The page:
July 20, 1864, I received orders from Colonel Anson Stager, chief of Military Telegraphs, to proceed to New Orleans, La., and relieve Captain C. S. Bulkley, assistant quartermaster and assistant superintendent of Military Telegraphs, in the Military Division of West Mississippi. After transferring the portions of line unders my charge lying in the District of Cairo to Captain S. Bruch, of Louisville, Ky., and three days at home on leave, I proceeded to New Orleans, and received the transfer from Captain Bulkley on the 1st day of August, 1864. During the month of August, 1864, by order of Major-General Washburn, a line of telegraph was constructed from Grand Junction, Tenn., to Abbeville, Miss., forty-five miles; about half of the poles of an old line were used, and all new wire.
September 5 received an order from Major-General Canby to lay a submarine cable between Forts Morgan and Gaines, Mobile Bay. September 8 left New Orleans in person with the cable. September 11 succeeded in laying the cable between Forts Morgan and Gaines, using 23,530 feet of Numbers 9 iron wire cable, galvanized armor. During the month of September General Washburn's forces fell back from Abbeville, Miss., toward Memphis, abandoning the lines from Abbeville to Grand Junction, and from Saulsbury, Tenn., to White's Station, Tenn. Ninety-seven miles of wire was lost, it being operated until the last moment, and Forrest's forces advancing as fast as General Washburn's fell back.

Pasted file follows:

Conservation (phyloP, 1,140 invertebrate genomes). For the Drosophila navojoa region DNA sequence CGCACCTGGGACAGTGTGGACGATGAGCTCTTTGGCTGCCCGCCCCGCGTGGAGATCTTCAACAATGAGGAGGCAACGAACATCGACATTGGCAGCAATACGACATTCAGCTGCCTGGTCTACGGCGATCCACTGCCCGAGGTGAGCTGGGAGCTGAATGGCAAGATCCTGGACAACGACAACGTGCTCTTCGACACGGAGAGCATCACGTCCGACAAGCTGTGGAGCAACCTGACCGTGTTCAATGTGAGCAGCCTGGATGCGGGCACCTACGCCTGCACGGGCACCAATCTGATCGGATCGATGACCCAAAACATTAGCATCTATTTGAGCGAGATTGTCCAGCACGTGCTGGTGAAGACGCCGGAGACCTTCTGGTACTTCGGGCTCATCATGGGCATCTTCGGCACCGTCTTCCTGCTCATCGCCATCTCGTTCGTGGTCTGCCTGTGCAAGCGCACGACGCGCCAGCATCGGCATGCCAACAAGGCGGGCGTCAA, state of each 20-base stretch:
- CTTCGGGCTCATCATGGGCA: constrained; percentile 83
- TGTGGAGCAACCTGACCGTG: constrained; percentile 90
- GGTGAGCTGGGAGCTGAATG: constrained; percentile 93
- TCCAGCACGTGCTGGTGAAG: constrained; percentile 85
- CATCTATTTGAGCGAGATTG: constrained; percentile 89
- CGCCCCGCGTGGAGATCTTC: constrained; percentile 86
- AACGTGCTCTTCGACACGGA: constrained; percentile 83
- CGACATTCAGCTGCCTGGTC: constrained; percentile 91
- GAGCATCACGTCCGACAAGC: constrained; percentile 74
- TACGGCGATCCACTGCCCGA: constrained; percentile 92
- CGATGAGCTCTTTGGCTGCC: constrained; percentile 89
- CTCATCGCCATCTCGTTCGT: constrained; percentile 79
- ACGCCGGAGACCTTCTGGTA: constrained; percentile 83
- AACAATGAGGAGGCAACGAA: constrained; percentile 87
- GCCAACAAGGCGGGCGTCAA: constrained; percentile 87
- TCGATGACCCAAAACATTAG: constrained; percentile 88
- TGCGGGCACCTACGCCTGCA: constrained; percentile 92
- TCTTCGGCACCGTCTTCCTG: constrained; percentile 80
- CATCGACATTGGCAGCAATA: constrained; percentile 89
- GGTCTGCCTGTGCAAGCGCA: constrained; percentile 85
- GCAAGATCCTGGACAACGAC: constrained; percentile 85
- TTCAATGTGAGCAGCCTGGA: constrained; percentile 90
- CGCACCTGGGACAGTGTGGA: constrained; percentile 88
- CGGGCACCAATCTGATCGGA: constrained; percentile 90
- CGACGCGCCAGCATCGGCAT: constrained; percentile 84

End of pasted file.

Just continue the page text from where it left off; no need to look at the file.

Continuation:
In October, 1864, constructed a line from Fort Morgan, Ala., to Pilot Town, Ala., four miles. The submarine cable across Pass Chef Menteur, at Fort Macomb, La., failed and could not be resuscitated. A new cable 800 feet long was laid.
In November, 1864, constructed a line from headquarters, Memphis, Tenn., to outpost stations, five miles; repaired the New Orleans and Fort Pike line, putting up a large number of new poles, and abandoned the line from White's Station to Memphis, Tenn.; also received orders from Major-General Canby to survey a route for a telegraph line from New Orleans to Ship island, and thence to Forts Gaines and Morgan, Mobile Bay; made the survey in person on tug Blossom.
December 6, 1864, made report to General Canby that the route for a line from New Orleans to Ship Island and Fort Morgan could be made available for temporary purposes, but was too difficult a route for a permanent line; that it would require eleven submarine crossings between New Orleans and Ship Island, over twenty-three miles in length in all.
December 9 received orders from General Canby to proceed with the construction of the line from New Orleans to Ship Island. Constructed a loop in Baton Rouge line to Plaquemine, La., ten miles long, and laid 150 feet of cable across Taliaferro Canal, on Balize line.
December 15 received twenty miles of "Red Sea" submarine cable, but was unable to pass a current through it. After testing it in about a dozen places the imperfect spot was discovered. No sign of imperfection could be seen in the armor wires, but the conductor was parted very little progress was made upon the Ship Island lien during December for want of water transportation.
In January, 1865, reconstructed the line from Memphis, Tenn., to Collierville, Tenn., twenty-four miles, and abandoned it again after a few days" operations, by order of General Washburn.
January 7 the cable between Forts Morgan and Gaines was broken by a dark dragging her anchors over it in a gale.